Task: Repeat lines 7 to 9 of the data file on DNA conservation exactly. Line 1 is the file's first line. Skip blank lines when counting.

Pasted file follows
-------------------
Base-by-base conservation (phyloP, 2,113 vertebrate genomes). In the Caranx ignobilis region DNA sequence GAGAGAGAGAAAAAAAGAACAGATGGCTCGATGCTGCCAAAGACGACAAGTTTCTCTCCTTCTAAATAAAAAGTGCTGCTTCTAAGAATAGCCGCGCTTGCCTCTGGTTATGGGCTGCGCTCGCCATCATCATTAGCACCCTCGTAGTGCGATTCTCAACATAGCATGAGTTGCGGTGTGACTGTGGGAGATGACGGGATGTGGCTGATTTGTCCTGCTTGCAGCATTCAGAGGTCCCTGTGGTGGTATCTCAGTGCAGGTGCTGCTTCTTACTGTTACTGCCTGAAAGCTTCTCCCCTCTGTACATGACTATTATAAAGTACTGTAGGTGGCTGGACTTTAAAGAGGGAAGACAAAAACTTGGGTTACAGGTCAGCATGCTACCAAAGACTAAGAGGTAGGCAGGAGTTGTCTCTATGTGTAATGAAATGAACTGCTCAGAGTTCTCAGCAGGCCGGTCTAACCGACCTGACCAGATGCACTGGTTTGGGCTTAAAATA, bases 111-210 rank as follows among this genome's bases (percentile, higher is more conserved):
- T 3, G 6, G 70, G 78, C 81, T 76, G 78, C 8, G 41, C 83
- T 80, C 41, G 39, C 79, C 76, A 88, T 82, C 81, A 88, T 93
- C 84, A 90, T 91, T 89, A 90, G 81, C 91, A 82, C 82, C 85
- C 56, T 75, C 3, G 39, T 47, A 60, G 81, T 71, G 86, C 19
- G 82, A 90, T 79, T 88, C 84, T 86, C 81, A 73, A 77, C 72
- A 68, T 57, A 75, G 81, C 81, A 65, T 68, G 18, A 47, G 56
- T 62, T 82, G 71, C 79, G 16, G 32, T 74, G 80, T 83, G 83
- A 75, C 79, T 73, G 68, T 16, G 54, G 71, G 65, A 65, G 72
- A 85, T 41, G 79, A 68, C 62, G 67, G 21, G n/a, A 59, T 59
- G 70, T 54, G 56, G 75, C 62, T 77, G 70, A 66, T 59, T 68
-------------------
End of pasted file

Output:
- A 68, T 57, A 75, G 81, C 81, A 65, T 68, G 18, A 47, G 56
- T 62, T 82, G 71, C 79, G 16, G 32, T 74, G 80, T 83, G 83
- A 75, C 79, T 73, G 68, T 16, G 54, G 71, G 65, A 65, G 72